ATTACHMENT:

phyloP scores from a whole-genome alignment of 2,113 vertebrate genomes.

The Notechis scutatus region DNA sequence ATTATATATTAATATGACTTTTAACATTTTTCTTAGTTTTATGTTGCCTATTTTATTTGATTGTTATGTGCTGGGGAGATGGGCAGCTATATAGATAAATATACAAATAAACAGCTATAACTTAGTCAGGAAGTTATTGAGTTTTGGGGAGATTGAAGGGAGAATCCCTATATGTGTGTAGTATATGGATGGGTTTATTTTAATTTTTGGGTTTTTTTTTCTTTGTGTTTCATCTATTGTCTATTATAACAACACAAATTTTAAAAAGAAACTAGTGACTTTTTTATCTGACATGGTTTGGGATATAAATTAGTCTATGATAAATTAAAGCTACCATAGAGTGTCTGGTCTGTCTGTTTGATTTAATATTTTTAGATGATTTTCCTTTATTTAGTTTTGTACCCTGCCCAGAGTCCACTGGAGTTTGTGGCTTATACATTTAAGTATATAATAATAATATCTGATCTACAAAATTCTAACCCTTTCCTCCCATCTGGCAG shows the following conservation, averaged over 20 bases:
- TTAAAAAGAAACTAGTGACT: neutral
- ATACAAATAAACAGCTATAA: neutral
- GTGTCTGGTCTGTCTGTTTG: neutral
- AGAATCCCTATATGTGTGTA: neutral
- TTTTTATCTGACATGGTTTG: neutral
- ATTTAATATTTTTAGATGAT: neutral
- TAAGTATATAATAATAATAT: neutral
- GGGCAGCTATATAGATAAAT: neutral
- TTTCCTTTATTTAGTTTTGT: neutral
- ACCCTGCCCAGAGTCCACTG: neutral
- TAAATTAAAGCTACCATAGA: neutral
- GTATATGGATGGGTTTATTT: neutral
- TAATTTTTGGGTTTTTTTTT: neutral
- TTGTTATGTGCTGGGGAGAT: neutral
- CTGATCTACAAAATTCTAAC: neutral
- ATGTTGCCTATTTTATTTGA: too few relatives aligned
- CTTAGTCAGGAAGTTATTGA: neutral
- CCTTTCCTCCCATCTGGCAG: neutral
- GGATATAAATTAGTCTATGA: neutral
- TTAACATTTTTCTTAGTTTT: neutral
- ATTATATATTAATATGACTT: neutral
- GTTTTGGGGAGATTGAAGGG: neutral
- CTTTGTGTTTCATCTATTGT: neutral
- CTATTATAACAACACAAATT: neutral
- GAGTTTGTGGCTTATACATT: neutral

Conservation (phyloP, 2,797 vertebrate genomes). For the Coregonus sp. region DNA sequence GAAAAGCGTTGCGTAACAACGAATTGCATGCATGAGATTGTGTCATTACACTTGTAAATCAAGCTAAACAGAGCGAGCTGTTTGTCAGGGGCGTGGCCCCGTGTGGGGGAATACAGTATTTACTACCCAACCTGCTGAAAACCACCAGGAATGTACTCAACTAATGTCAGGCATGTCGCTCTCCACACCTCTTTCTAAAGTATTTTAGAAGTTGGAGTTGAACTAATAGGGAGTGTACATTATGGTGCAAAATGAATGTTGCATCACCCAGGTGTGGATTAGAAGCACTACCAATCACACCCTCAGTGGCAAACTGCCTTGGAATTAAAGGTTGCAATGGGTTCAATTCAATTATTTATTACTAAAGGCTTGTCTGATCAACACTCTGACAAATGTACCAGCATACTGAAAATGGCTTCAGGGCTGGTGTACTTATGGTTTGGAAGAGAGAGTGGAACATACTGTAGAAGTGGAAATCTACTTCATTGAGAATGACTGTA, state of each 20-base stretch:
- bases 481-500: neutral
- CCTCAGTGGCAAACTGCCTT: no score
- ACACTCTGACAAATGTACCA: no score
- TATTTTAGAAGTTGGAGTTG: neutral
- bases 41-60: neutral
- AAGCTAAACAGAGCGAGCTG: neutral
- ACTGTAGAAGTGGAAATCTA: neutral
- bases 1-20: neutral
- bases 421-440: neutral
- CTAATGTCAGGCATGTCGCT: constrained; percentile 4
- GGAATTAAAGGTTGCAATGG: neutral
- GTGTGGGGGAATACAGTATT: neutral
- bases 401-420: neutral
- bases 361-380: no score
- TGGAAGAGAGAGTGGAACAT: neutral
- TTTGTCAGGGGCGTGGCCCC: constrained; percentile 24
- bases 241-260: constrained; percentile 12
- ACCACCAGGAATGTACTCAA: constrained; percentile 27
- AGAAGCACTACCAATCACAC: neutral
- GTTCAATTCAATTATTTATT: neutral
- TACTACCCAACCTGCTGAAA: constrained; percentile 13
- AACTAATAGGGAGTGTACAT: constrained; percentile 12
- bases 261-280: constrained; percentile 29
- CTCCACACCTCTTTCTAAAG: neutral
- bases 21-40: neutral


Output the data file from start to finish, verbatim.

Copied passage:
phyloP scores from a whole-genome alignment of 2,113 vertebrate genomes.

The Notechis scutatus region DNA sequence ATTATATATTAATATGACTTTTAACATTTTTCTTAGTTTTATGTTGCCTATTTTATTTGATTGTTATGTGCTGGGGAGATGGGCAGCTATATAGATAAATATACAAATAAACAGCTATAACTTAGTCAGGAAGTTATTGAGTTTTGGGGAGATTGAAGGGAGAATCCCTATATGTGTGTAGTATATGGATGGGTTTATTTTAATTTTTGGGTTTTTTTTTCTTTGTGTTTCATCTATTGTCTATTATAACAACACAAATTTTAAAAAGAAACTAGTGACTTTTTTATCTGACATGGTTTGGGATATAAATTAGTCTATGATAAATTAAAGCTACCATAGAGTGTCTGGTCTGTCTGTTTGATTTAATATTTTTAGATGATTTTCCTTTATTTAGTTTTGTACCCTGCCCAGAGTCCACTGGAGTTTGTGGCTTATACATTTAAGTATATAATAATAATATCTGATCTACAAAATTCTAACCCTTTCCTCCCATCTGGCAG shows the following conservation, averaged over 20 bases:
- TTAAAAAGAAACTAGTGACT: neutral
- ATACAAATAAACAGCTATAA: neutral
- GTGTCTGGTCTGTCTGTTTG: neutral
- AGAATCCCTATATGTGTGTA: neutral
- TTTTTATCTGACATGGTTTG: neutral
- ATTTAATATTTTTAGATGAT: neutral
- TAAGTATATAATAATAATAT: neutral
- GGGCAGCTATATAGATAAAT: neutral
- TTTCCTTTATTTAGTTTTGT: neutral
- ACCCTGCCCAGAGTCCACTG: neutral
- TAAATTAAAGCTACCATAGA: neutral
- GTATATGGATGGGTTTATTT: neutral
- TAATTTTTGGGTTTTTTTTT: neutral
- TTGTTATGTGCTGGGGAGAT: neutral
- CTGATCTACAAAATTCTAAC: neutral
- ATGTTGCCTATTTTATTTGA: too few relatives aligned
- CTTAGTCAGGAAGTTATTGA: neutral
- CCTTTCCTCCCATCTGGCAG: neutral
- GGATATAAATTAGTCTATGA: neutral
- TTAACATTTTTCTTAGTTTT: neutral
- ATTATATATTAATATGACTT: neutral
- GTTTTGGGGAGATTGAAGGG: neutral
- CTTTGTGTTTCATCTATTGT: neutral
- CTATTATAACAACACAAATT: neutral
- GAGTTTGTGGCTTATACATT: neutral

Conservation (phyloP, 2,797 vertebrate genomes). For the Coregonus sp. region DNA sequence GAAAAGCGTTGCGTAACAACGAATTGCATGCATGAGATTGTGTCATTACACTTGTAAATCAAGCTAAACAGAGCGAGCTGTTTGTCAGGGGCGTGGCCCCGTGTGGGGGAATACAGTATTTACTACCCAACCTGCTGAAAACCACCAGGAATGTACTCAACTAATGTCAGGCATGTCGCTCTCCACACCTCTTTCTAAAGTATTTTAGAAGTTGGAGTTGAACTAATAGGGAGTGTACATTATGGTGCAAAATGAATGTTGCATCACCCAGGTGTGGATTAGAAGCACTACCAATCACACCCTCAGTGGCAAACTGCCTTGGAATTAAAGGTTGCAATGGGTTCAATTCAATTATTTATTACTAAAGGCTTGTCTGATCAACACTCTGACAAATGTACCAGCATACTGAAAATGGCTTCAGGGCTGGTGTACTTATGGTTTGGAAGAGAGAGTGGAACATACTGTAGAAGTGGAAATCTACTTCATTGAGAATGACTGTA, state of each 20-base stretch:
- bases 481-500: neutral
- CCTCAGTGGCAAACTGCCTT: no score
- ACACTCTGACAAATGTACCA: no score
- TATTTTAGAAGTTGGAGTTG: neutral
- bases 41-60: neutral
- AAGCTAAACAGAGCGAGCTG: neutral
- ACTGTAGAAGTGGAAATCTA: neutral
- bases 1-20: neutral
- bases 421-440: neutral
- CTAATGTCAGGCATGTCGCT: constrained; percentile 4
- GGAATTAAAGGTTGCAATGG: neutral
- GTGTGGGGGAATACAGTATT: neutral
- bases 401-420: neutral
- bases 361-380: no score
- TGGAAGAGAGAGTGGAACAT: neutral
- TTTGTCAGGGGCGTGGCCCC: constrained; percentile 24
- bases 241-260: constrained; percentile 12
- ACCACCAGGAATGTACTCAA: constrained; percentile 27
- AGAAGCACTACCAATCACAC: neutral
- GTTCAATTCAATTATTTATT: neutral
- TACTACCCAACCTGCTGAAA: constrained; percentile 13
- AACTAATAGGGAGTGTACAT: constrained; percentile 12
- bases 261-280: constrained; percentile 29
- CTCCACACCTCTTTCTAAAG: neutral
- bases 21-40: neutral